The term Proudhon uses to describe the central cause of war is pauperism, and he uses it in a complex, provocative way, like his use of the word militarism. His understanding of pauperism is sophisticated and illustrated with examples from many centuries and countries. Attacking the 19th Century vision of unstoppable progress (which persists nowadays as ‘full luxury communism’), Proudhon rails against the nexus of: inequality, consumerism and the proliferation of ever-new needs, immiseration, proletarisation, bloated government institutions and expenditures, parasitism etc. Pauperism leads to ‘the rupture of the economic equilibrium’, a domestic state of affairs which then leads to wars between states. These wars perpetuate the social domination of the rich. We can beat pauperism with a new set of values, a new temperance, an embrace of modesty and asceticism. While offering practical methods to eradicate inequality and class disparities, it is notable that Proudhon speaks of the necessity of spiritual change, alongside a transformation of mindsets and habits. This has obvious parallels with contemporary responses to the challenge of ecological collapse.
In one of the book’s most hopeful passages, Proudhon imagines England defeating and occupying France (p431). The occupying force then takes measures to destroy France’s arsenal and their weapons’ capabilities, forgives all debts, handing the land over to the peasants in freehold parcels. The occupiers pass the main industries into workers’ ownership and reinstate the 12 nations which were absorbed into the French Empire (Normandy, Flanders etc.). All centralised power is dissolved and federated to the 12 nations who now control their own education, judiciary and finances. Lastly, all centralised metropolitan power in Paris is destroyed and dissolved, all its institutions and monuments, above all ‘Paris as an idea’. Nationalism would wither and a great state would disappear, but the benefits would be many: the causes of war would be removed, it would be a more just society with different ideas of its purpose ready to flourish. Thus the recipe against militarism is sketched out as a reduction in the extremes of inequality and a sharing of the collective product by the producers. In addition, crucially, the oppressive force of the monolithic state and its organs of bureaucracy and subjection would be replaced by consensual federalism.
Many of Proudhon’s insights have stood the test of time. Anyone meditating on the reasons for the unravelling of various institutional and legalistic efforts towards world peace would find this book helpful. When Russia invades Ukraine, or the USA invades Iraq, or India and China do military exercises on Russian territory, they are all asserting the right of war and the right of force. Prophetic and precise questions he poses (p191) about the ‘rights of peoples’ (self-determination, state claims, supranational bodies etc.) really came into their own in the middle of the 20th Century. In saying that the force of states comes before any international laws or bodies, Proudhon lays the groundwork for the idea of ‘anarchy’ in International Relations theory. This is the idea that the world lacks any supreme authority or power that can resolve conflict or impose order or law. States face each other, often on the battlefield.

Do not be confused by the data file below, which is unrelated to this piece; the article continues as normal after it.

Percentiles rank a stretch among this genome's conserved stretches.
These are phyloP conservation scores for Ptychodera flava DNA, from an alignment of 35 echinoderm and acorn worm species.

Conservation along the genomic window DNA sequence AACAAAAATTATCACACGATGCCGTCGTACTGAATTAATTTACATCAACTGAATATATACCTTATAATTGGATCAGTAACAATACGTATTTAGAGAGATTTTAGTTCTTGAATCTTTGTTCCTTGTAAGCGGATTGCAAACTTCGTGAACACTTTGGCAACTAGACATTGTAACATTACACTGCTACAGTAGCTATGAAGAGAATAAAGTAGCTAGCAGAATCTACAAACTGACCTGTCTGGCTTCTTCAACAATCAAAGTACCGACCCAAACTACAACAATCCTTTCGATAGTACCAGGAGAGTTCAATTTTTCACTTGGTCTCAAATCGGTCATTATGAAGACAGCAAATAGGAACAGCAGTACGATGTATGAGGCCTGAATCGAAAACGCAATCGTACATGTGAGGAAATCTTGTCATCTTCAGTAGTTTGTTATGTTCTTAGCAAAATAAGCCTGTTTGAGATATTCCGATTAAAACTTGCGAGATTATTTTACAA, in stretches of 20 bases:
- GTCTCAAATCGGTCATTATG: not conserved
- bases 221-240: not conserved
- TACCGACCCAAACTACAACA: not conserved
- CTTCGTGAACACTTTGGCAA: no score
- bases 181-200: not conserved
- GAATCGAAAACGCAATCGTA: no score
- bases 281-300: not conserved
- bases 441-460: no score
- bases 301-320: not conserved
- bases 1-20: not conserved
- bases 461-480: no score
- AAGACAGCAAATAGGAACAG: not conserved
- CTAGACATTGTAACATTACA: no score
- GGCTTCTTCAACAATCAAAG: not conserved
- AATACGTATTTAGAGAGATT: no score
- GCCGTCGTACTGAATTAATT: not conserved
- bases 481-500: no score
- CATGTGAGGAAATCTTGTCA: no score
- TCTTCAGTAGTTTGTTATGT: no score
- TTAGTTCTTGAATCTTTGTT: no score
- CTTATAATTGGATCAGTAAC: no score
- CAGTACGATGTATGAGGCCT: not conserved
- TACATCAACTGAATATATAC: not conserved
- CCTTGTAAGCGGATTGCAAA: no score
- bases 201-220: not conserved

When it comes to considering future, as yet uninvented, ‘infernal machines’, Proudhon – again, prophetically – describes the implications of technological supremacy:
‘Once weapons have reached the point where numbers and discipline, as well as courage, no longer mean anything in warfare, it is farewell to majority rule, farewell to universal suffrage, farewell to the empire, farewell to the republic, farewell to government of any form. It will be power to the most villainous.’ (p282)
Because he uses principles from the ancient world (mainly Rome) updated to the 19th Century, giving the devil his full due, this book can help towards a free-thinking analysis of our present moment. The many historical examples he provides are often provocative, irreverent and detailed. Sadly, Proudhon’s sexism and racism are in the commonplace mould of his time. Nevertheless, in this book he laid the groundwork for the extensive anti-militarist thought of socialists and anarchists like Karl Liebknecht and Bart de Ligt who take force and war very seriously in thinking about how to achieve peace. This book, and Proudhon himself, left such a mark on Leo Tolstoy that he decided to change the name of his serialised novel The Year 1805 to War and Peace. What a fan-boy.
This new translation is meticulously presented, with detailed commentary contextualising many of the historical figures and events. Prichard’s introduction is helpful in presenting this serious set of provocations and meditations on war and peace.
War And Peace – On the Principle and Constitution of the Rights of Peoples by Pierre-Joseph Proudhon
AK Press ISBN-13: 9781849354684